Warren , your change over is a lot easier than doing a early C/K car since the power steering systems are really different but the later one can be put on the early cars but still some changes need to be made, drive it as is, a lot cheaper.
            Candbstudebakers
            Castro Valley,
            California


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            • #7
              Originally posted by Mike Van Veghten View Post
              It's a bit of work and a ton of snakes (hydraulic lines) under the hood.
              I'd say, make sure the steering is properly lubed and working properly, then just get used to it. It really shouldn't be that hard to steer. I'm driving my (Stude V-8 powered) no power steering, Lark with a small steering wheel...AND a broken collar bone right now..!

              Mike
              I agree with Mike. Keep everything well greased and don't turn the steering wheel unless the car is moving, even slowly, as turning the wheels while stationary is hard on the parts, as well as your arms.

              Comment


              • #8
                For everyone that asks this question, my question is; Why?
                Make sure that all of the front end components are in good shape. Get the front end properly aligned. Properly lubricate the front end (especially the thrust washers/bearings). Use tires that are the proper size and with the proper amount of air pressure. Turn when the vehicle is at least moving slightly.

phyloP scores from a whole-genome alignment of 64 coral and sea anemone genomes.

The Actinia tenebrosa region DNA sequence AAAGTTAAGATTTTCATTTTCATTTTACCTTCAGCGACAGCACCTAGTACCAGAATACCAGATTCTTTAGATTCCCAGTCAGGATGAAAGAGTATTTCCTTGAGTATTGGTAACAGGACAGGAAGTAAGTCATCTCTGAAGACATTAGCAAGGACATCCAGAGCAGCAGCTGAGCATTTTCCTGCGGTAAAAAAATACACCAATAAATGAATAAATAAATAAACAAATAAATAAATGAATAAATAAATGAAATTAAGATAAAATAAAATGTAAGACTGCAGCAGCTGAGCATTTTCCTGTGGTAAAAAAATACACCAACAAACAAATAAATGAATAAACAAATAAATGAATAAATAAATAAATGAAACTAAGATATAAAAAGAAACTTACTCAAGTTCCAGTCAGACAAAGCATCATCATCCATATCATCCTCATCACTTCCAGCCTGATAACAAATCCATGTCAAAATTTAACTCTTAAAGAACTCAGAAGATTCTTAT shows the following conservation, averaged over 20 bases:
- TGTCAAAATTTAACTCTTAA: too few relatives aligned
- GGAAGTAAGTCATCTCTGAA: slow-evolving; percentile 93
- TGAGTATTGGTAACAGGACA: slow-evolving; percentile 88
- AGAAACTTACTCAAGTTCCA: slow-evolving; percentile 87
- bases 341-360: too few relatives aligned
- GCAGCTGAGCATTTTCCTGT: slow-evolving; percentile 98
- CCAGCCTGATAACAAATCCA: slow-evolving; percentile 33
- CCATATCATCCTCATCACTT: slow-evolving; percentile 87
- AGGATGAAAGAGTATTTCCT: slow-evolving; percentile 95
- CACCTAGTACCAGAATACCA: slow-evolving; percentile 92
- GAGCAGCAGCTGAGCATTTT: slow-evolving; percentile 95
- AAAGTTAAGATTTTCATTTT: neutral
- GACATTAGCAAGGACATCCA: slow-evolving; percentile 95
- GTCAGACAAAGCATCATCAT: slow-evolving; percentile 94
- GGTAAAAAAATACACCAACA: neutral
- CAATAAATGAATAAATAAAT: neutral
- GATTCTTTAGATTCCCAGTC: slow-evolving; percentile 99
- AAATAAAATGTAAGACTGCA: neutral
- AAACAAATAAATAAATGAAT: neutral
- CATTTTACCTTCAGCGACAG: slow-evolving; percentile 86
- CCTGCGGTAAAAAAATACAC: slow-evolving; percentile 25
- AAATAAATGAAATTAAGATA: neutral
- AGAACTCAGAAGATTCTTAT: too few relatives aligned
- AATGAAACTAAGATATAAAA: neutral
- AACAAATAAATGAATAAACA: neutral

After this, then decide if you want to go through the difficulty/expense/work of putting power steering into this car.
                Gary L.
                Wappinger, NY

                SDC member since 1968
                Studebaker enthusiast much longer

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                • #9
                  You guys have convinced me to drive it as it was designed. I have had the front end attended to and all is properly lubricated. I think I will replace the radials with bias ply as I am led to believe this will make a difference. I will confirm the rim width to insure I get the proper tire.
                  Thanks
                  Mike D

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                  • #10
                    Originally posted by mdelapp View Post
                    You guys have convinced me to drive it as it was designed. I have had the front end attended to and all is properly lubricated. I think I will replace the radials with bias ply as I am led to believe this will make a difference. I will confirm the rim width to insure I get the proper tire.
                    Thanks
                    Mike D
                    Yep-the radials make it easier-so long as you move when steering. The bias ply will feel wrong, if you are used to the radials, and your ride will be harsher-keep the radials.

                    Comment


                    • #11
                      Mike, that's a really nice 53 Commander you have. When you get tired of it, it'll still be on my wish list.

                      When it comes to design, Studebaker sure blew everyone else away in 53, and it still looks better and very streamlined even compared to today's cars,